When it comes to springtime bass fishing, one of the factors to consider is the stages in which the bass naturally follows. The pre-spawn, spawn, and post-spawn are stages that bass goes through each year. It is essential to note that these stages are actually migration routes that lead to the successful transition of what bass do to ensure future bass populations’ success. However, during these times of the year, bass fishing can be a challenge to many anglers. Let’s dig a little deeper and look at some of the things that make an angler successful during these times.
The pre-spawn phase can be one of the most challenging times of the year to fish. However, it can also be one of the easiest ways to determine where the fish are on the lake. Pre-spawn for bass means that the fish are getting ready to move up from their winter haunts and start migrating toward the back of the creeks. The places I look for this time of year are main creek channels that have channel swings. I look for the cover that is near the entrance of the cove near deep water. If some type of structure is there, then that’s even better. It could be a dock or a secondary point that will allow the fish to stage before moving further back into the shallow water to spawn.
The spawn phase is when the fish have moved back into the shallow water and started the mating season. The water temperature signals to bass that it’s time to move onto the beds and start the spawning season. One sure way to catch a bedding bass in spawning season is to use baits that mimic things that eat the bass eggs, such as bluegills and lizards. Using these baits is sure to get the attention of a bass that is guarding a nest.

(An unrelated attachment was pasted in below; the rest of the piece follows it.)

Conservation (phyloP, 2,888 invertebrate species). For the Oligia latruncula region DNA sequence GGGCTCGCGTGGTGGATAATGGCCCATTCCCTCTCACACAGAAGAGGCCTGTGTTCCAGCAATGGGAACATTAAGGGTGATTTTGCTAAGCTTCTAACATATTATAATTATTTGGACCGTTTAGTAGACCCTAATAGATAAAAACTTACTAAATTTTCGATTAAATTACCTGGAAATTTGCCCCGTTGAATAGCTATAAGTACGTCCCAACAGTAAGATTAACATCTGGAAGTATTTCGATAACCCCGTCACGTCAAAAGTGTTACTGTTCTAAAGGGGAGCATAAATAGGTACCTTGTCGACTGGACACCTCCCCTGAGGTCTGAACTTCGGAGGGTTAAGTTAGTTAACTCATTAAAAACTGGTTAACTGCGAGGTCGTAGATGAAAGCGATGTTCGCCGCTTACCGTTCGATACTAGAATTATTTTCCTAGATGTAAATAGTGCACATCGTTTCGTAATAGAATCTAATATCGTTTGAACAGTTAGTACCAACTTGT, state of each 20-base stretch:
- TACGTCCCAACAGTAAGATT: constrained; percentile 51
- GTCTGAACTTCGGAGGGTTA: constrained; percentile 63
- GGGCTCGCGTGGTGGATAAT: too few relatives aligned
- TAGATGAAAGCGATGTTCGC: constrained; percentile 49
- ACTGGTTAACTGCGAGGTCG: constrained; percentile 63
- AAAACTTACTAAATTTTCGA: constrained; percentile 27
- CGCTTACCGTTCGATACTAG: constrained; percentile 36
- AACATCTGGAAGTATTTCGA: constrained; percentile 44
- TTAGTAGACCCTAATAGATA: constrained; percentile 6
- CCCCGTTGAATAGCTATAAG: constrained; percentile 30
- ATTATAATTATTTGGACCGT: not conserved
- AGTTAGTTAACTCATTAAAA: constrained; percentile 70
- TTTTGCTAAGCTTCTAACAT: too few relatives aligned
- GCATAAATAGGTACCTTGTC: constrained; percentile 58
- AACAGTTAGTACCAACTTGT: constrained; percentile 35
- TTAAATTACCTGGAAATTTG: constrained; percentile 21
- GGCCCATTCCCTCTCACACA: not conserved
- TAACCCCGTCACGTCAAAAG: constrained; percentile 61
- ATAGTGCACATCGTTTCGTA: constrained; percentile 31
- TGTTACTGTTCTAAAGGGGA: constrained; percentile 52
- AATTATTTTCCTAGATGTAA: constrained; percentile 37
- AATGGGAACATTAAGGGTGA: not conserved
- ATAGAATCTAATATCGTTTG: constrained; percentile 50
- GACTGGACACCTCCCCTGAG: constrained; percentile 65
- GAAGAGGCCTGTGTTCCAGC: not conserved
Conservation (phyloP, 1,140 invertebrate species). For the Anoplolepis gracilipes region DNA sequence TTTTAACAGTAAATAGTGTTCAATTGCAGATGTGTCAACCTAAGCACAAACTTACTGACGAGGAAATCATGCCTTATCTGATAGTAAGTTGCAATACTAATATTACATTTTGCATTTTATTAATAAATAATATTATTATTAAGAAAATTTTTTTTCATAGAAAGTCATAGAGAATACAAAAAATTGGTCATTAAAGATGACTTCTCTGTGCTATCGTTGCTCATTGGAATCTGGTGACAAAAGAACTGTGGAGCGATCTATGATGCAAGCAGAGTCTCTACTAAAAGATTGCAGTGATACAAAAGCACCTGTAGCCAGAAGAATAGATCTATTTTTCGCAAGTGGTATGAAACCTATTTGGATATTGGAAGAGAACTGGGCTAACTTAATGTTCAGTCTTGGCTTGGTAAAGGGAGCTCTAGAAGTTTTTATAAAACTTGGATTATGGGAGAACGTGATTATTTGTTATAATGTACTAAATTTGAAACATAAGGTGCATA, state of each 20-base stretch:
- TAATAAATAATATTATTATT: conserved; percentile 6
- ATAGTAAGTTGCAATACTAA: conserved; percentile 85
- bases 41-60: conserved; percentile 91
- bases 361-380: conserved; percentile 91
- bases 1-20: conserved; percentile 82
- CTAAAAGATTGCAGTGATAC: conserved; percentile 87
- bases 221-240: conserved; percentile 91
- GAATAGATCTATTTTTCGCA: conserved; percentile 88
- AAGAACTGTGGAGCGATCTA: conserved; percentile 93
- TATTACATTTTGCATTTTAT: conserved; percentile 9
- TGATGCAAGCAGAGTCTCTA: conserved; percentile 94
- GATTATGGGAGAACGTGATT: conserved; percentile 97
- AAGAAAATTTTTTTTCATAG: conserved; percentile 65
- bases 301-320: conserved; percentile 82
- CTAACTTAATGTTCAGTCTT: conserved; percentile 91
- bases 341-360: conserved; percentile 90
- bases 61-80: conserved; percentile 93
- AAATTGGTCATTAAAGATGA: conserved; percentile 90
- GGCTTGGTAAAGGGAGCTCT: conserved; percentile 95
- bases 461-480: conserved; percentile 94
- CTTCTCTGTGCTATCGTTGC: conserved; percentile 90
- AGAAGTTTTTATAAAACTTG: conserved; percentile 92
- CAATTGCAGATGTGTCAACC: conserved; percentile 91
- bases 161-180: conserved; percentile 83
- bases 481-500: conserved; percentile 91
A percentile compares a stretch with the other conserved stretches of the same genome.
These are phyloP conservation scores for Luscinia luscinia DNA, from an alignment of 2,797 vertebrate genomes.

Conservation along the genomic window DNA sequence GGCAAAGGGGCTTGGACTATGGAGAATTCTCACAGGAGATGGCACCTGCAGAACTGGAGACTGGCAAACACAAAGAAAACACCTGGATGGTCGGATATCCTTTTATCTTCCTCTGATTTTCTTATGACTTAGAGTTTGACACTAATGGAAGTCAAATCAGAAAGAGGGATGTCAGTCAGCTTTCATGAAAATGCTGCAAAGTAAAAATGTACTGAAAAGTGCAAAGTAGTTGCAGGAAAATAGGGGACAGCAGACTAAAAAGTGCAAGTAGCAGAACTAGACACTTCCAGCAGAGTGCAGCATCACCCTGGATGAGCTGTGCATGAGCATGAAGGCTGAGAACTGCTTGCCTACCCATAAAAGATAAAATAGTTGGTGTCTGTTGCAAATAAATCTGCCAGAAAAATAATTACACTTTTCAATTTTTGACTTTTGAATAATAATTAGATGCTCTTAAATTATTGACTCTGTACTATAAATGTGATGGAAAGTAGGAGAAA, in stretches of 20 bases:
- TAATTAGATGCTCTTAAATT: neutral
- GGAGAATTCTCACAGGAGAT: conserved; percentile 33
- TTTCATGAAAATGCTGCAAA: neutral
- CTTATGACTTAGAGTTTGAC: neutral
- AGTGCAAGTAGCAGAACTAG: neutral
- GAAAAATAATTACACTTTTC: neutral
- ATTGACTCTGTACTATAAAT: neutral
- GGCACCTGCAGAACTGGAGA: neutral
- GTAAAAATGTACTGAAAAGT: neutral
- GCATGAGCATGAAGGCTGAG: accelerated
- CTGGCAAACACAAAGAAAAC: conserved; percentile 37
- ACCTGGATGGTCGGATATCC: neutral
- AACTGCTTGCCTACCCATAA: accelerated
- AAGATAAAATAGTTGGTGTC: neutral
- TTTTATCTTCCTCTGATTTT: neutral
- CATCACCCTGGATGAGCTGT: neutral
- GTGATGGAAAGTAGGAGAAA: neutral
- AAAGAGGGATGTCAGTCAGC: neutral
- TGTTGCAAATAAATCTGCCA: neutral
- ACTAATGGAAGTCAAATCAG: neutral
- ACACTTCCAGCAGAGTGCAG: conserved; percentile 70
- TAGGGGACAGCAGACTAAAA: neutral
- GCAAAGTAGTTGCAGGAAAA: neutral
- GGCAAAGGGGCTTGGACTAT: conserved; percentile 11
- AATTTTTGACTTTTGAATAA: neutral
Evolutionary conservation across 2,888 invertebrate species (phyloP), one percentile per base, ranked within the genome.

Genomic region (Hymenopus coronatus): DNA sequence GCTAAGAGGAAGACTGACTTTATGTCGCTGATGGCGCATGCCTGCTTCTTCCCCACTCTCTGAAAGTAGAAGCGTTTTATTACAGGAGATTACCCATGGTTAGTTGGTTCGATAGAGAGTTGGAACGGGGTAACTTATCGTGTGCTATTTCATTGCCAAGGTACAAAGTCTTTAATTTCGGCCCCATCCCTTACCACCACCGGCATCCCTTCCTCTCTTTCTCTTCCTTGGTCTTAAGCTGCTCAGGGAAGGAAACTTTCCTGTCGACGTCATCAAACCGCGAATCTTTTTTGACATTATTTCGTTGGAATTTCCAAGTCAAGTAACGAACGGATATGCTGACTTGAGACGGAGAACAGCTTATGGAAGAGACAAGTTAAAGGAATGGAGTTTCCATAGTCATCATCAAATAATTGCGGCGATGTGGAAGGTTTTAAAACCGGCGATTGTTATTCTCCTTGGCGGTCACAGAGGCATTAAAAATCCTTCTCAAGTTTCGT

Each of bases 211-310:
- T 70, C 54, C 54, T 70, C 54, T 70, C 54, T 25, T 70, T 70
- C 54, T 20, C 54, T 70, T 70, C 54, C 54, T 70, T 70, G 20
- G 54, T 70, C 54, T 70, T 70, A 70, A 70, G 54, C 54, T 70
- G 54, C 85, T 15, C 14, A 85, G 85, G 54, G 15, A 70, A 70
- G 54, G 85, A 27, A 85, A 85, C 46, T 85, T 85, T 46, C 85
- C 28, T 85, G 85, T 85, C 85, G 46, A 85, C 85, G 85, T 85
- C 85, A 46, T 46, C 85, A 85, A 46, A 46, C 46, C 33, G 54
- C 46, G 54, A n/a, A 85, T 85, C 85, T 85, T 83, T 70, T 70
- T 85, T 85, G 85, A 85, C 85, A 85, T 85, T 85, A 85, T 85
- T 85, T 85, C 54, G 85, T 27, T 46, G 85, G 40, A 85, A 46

Post-spawn phase has the fish moving back out of the shallows to deeper water so that the recuperation process starts. After a female bass lays her eggs, she is ready to rest and then begin feeding to replace a lot of the energy that has been depleted. Catching these fish can be a challenge; however, they can be caught. To find these fish, you have to look for deeper water, and usually out near the main channel breaks near the spawning grounds. I have caught many of the post-spawn fish on Carolina rigs and jigs over humps and ditches.
One of the most essential keys to fishing the three spawning phases is that you will have to cover water as the fish can move quickly. It is not uncommon to see bass on the beds one day, and the next day they are gone. There will be days when the bass are spooky, and as soon as you get near one of the beds, the fish darts away. Be patient during this time of year as the three phases can be a great time to catch fish and also one of the most frustrating times. Tight Lines!
You can find out more about Jay Striker at www.jaystriker.com